If you are not already strength training, a great way to break through the plateau is to strength train. This has been shown to be very effective in helping people manage their weight because the added muscle helps to offset the metabolism-lowering effect of dieting and losing weight. Muscle is much more metabolically active than fat; therefore, the more muscle you can add, the higher your metabolism will be.

Type is the mode of physical activity that you participate in. Vary your routine by changing your physical activity. For example, if you walk every day, try swimming or biking a couple of days a week [1]. Another alternative is to change the sequence of exercises you are already doing to create variety and a new overload.

Because the muscles are being fatigued in a different order or pattern, they must adapt to this change in stimulus. The next step might be to replace some or all of the exercises in your routine with different exercises that work the same muscles [1]. For each exercise, look at the joint action(s) and muscle group(s) being used and replace them with an exercise that targets the same muscle group(s). For example, the bench press can be replaced by push-ups, dumbbell presses, or incline bench presses.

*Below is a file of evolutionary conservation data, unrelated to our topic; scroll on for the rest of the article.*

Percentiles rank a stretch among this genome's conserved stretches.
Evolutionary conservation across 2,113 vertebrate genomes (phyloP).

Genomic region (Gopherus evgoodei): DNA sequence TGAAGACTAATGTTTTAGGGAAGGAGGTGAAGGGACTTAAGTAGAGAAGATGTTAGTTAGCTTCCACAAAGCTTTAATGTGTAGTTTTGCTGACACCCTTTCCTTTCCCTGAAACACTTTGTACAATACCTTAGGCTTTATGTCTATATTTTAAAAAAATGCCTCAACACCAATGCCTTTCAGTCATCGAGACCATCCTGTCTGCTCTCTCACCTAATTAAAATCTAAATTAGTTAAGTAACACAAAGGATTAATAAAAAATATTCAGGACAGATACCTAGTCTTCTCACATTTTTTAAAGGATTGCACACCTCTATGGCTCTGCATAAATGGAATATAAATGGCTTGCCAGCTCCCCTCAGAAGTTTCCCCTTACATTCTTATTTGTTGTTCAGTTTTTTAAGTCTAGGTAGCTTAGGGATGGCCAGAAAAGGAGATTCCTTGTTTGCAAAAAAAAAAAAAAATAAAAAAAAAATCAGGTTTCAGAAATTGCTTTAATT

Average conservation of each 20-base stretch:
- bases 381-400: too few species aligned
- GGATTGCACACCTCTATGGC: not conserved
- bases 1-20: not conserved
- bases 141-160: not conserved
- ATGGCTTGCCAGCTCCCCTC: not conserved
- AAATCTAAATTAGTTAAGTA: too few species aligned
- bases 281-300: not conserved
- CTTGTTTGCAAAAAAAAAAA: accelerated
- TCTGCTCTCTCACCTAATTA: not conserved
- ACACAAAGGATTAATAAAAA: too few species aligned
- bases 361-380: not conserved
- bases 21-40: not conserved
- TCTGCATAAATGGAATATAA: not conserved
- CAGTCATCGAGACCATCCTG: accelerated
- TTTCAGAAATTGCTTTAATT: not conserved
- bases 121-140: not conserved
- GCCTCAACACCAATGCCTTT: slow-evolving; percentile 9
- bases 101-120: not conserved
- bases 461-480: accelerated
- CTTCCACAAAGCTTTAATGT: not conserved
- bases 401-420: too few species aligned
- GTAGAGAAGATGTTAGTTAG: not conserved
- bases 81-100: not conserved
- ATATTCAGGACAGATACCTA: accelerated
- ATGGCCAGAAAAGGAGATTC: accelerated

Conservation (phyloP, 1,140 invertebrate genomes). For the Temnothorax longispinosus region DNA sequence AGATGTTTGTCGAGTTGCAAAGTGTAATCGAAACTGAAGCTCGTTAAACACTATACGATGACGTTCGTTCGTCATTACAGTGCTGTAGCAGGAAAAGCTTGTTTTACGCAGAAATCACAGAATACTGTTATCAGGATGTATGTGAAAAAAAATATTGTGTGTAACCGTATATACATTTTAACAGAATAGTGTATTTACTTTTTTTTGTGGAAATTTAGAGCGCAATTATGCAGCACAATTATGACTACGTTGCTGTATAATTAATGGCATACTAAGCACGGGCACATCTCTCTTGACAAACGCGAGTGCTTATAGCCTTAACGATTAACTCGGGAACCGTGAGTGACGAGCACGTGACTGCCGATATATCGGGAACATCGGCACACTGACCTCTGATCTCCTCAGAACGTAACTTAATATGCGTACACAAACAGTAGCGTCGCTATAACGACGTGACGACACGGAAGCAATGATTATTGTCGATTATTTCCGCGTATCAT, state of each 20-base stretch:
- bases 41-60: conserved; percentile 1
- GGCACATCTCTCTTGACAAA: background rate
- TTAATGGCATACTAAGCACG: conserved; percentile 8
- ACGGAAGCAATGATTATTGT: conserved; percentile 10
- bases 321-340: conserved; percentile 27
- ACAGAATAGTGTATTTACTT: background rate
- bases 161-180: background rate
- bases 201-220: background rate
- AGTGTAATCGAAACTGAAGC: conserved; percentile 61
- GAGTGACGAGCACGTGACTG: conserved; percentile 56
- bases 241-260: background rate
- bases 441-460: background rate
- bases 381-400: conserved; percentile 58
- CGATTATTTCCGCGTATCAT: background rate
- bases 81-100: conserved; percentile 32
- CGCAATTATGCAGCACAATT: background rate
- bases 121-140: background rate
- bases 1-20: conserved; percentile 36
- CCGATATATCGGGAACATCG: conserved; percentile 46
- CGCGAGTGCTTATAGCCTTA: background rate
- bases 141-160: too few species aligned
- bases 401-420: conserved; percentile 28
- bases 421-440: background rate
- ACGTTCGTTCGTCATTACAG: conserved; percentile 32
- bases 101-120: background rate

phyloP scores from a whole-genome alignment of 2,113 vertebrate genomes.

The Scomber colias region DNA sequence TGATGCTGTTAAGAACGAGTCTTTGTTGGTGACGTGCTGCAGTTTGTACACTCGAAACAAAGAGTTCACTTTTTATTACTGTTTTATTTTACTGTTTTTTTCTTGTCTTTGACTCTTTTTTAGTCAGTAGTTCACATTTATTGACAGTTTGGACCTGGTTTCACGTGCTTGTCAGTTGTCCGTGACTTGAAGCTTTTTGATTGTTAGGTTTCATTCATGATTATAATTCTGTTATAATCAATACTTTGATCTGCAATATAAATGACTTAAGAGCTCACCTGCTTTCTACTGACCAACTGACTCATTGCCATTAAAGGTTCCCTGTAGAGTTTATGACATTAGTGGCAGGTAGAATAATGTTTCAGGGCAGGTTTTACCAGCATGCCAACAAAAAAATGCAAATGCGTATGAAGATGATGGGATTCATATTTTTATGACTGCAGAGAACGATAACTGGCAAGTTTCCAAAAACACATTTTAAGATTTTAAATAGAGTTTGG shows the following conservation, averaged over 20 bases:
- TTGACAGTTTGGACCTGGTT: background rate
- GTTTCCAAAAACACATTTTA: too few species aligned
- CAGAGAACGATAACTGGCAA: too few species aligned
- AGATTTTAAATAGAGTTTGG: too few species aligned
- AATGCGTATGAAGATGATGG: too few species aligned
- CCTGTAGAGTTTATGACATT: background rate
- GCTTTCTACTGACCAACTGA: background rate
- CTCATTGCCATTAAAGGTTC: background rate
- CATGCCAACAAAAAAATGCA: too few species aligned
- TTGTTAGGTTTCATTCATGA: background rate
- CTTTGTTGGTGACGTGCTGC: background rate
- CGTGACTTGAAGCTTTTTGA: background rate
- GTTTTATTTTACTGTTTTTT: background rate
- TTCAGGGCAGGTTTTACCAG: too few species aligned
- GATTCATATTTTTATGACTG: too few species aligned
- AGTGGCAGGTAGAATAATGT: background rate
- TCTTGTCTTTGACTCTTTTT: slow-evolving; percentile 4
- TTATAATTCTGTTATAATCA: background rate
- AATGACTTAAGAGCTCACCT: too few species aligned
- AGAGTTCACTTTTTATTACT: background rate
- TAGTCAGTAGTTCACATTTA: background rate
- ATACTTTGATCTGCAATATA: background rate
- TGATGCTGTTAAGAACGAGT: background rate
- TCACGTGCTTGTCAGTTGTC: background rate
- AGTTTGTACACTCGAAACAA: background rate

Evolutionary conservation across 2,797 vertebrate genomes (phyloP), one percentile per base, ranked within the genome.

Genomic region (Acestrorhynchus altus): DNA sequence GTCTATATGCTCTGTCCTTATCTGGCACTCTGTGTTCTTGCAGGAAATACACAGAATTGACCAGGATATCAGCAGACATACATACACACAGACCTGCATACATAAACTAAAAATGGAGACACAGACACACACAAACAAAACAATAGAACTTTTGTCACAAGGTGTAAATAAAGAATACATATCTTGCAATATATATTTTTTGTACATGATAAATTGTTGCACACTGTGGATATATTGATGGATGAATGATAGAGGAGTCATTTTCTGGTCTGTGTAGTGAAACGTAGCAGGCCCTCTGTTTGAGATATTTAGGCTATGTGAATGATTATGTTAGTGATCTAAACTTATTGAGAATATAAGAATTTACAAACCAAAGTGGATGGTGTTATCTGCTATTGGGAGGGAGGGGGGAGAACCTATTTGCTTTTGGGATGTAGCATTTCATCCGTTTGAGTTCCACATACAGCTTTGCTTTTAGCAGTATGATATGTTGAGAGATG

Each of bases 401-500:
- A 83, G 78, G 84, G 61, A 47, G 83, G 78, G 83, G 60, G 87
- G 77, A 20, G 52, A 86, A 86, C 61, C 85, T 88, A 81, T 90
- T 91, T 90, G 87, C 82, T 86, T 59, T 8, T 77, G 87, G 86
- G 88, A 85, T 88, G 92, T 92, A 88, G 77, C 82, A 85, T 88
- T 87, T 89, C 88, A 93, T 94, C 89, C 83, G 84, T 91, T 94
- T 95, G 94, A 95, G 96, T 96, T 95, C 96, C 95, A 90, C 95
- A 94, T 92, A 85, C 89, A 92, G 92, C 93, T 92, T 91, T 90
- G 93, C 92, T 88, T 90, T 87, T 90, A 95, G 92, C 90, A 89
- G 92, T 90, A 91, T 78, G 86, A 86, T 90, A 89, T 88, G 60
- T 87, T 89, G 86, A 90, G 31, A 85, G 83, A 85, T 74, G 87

It’s also a good idea to periodically switch cardio exercises and to change the way that you use the machine. For example, if you use the elliptical trainer, peddle backward to work for different muscle groups. You could also change the program or increase the incline.

Time is the duration of your physical activity or exercises session. Gradually increasing the duration of your exercise sessions can help you overcome a plateau. The recommended guidelines for exercise are to do at least 30 minutes on most days of the week [1].

Individuals with lower fitness levels should aim to maintain their heart rate (Read further) within the target heart rate zone for a minimum of 12 to 15 minutes of the 30 minutes total time. As fitness levels increase, the heart rate should remain elevated for 45 to 60 minutes. Remember to choose activities that you find enjoyable.